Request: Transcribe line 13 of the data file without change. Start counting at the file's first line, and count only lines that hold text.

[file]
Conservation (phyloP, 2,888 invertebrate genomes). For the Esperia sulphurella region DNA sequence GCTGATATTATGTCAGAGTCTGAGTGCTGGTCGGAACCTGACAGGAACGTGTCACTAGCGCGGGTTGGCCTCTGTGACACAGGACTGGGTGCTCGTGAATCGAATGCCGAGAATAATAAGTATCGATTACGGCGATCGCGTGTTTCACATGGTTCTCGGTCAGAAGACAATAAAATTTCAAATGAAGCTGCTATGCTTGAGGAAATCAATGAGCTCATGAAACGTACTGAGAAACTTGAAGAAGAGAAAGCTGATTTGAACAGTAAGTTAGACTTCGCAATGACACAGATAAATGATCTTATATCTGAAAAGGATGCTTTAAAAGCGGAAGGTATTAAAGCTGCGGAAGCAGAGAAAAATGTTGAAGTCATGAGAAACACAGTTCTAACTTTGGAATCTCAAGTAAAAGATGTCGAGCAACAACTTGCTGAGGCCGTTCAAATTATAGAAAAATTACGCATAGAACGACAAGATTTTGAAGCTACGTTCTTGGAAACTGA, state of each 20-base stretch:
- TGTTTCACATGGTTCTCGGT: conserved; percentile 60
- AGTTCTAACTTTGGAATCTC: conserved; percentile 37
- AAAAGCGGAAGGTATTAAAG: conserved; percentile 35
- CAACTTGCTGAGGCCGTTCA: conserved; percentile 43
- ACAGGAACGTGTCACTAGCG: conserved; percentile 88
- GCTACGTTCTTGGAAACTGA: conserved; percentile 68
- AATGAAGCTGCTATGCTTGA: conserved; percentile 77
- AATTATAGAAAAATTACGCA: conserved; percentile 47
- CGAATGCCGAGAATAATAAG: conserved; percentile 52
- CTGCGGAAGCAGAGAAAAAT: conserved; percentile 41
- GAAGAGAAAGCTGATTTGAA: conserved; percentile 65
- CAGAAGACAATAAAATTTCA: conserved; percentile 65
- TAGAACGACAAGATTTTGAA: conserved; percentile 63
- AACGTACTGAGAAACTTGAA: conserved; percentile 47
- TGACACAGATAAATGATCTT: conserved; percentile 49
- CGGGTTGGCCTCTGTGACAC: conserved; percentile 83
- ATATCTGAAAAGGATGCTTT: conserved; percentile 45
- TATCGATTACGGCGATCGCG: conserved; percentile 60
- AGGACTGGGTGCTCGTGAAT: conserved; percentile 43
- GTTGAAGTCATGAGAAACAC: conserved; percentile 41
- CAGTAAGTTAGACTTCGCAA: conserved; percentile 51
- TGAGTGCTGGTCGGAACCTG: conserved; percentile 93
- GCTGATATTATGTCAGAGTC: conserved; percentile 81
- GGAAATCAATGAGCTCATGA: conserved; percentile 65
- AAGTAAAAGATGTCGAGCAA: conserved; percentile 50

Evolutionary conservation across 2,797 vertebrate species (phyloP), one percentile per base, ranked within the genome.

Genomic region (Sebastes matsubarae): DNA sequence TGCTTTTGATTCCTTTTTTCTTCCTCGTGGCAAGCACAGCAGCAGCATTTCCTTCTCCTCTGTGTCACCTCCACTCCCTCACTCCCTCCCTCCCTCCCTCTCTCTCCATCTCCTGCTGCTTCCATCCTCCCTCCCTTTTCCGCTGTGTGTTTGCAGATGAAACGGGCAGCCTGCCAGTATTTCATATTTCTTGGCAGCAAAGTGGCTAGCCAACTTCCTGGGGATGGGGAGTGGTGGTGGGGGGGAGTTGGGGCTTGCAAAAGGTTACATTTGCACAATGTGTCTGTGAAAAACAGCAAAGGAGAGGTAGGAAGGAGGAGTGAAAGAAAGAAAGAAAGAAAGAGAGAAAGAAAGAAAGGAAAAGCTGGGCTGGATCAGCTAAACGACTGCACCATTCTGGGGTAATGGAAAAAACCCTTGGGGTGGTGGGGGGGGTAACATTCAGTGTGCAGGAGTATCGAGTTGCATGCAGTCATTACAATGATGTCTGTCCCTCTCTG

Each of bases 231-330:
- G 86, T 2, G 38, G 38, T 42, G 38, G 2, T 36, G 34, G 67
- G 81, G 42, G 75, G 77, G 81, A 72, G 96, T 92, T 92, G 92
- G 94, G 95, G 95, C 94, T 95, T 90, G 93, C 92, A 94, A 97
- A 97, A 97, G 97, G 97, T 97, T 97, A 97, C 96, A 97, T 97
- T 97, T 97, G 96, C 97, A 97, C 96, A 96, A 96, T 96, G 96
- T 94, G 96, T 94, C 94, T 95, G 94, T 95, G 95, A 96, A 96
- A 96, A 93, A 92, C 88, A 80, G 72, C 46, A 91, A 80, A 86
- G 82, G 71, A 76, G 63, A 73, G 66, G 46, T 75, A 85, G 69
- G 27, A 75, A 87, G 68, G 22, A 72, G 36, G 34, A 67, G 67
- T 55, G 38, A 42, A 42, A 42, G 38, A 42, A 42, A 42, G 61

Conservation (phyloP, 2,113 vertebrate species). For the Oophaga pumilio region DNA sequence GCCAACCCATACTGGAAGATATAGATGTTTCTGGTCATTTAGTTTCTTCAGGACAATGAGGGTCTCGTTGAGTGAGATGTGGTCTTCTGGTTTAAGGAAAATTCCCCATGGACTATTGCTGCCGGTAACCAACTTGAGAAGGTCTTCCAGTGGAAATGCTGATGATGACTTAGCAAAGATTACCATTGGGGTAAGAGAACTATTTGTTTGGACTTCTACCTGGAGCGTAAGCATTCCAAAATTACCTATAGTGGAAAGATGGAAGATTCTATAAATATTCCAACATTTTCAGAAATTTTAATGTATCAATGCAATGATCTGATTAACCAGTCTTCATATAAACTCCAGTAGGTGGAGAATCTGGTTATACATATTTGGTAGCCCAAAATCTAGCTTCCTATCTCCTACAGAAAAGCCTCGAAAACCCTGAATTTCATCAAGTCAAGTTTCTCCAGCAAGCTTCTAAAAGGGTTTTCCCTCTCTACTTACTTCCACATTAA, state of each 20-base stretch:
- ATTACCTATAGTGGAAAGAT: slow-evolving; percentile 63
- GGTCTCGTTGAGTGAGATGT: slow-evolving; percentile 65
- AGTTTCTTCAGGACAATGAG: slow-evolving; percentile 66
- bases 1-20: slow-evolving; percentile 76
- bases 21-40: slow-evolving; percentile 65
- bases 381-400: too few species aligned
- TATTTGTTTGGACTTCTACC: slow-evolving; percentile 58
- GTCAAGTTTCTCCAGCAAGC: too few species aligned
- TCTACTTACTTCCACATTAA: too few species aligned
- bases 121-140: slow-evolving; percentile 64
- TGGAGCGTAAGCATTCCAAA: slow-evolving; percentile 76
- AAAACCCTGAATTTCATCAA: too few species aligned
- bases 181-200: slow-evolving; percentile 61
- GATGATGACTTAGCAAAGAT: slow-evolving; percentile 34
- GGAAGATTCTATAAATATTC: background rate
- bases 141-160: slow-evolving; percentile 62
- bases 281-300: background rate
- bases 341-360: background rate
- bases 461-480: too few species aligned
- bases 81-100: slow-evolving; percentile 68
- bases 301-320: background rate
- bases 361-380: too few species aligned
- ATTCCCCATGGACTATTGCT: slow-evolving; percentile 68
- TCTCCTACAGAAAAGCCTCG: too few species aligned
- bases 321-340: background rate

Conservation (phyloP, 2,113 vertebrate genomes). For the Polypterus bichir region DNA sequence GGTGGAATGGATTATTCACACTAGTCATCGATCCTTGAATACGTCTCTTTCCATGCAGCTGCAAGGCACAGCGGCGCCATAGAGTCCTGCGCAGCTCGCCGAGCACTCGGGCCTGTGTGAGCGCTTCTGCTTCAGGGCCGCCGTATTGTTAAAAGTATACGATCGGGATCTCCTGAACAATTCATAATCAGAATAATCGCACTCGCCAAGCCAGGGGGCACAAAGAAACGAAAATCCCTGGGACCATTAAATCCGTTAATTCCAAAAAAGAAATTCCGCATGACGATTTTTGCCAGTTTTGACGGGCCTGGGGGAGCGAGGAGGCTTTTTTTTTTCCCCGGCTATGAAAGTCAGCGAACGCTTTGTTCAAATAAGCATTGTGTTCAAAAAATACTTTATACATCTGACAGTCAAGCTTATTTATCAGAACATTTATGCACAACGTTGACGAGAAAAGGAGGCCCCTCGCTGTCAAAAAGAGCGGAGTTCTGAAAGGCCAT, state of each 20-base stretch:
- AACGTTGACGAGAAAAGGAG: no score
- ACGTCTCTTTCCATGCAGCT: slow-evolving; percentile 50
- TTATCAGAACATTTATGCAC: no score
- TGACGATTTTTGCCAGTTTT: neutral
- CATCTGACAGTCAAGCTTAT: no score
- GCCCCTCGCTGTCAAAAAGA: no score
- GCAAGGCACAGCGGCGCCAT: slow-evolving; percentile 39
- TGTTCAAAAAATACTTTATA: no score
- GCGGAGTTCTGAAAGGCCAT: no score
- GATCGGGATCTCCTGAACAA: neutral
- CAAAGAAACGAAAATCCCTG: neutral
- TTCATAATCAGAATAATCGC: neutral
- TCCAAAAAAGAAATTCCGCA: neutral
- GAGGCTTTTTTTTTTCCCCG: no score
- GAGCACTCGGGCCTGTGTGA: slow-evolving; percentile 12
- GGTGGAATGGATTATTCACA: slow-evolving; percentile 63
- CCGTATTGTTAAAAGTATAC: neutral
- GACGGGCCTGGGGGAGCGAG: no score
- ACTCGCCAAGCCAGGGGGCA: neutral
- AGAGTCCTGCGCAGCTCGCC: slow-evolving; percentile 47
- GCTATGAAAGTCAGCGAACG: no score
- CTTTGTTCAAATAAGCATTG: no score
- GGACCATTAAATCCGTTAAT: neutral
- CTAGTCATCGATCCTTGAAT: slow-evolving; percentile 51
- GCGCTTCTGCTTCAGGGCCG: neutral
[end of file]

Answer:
- CAGAAGACAATAAAATTTCA: conserved; percentile 65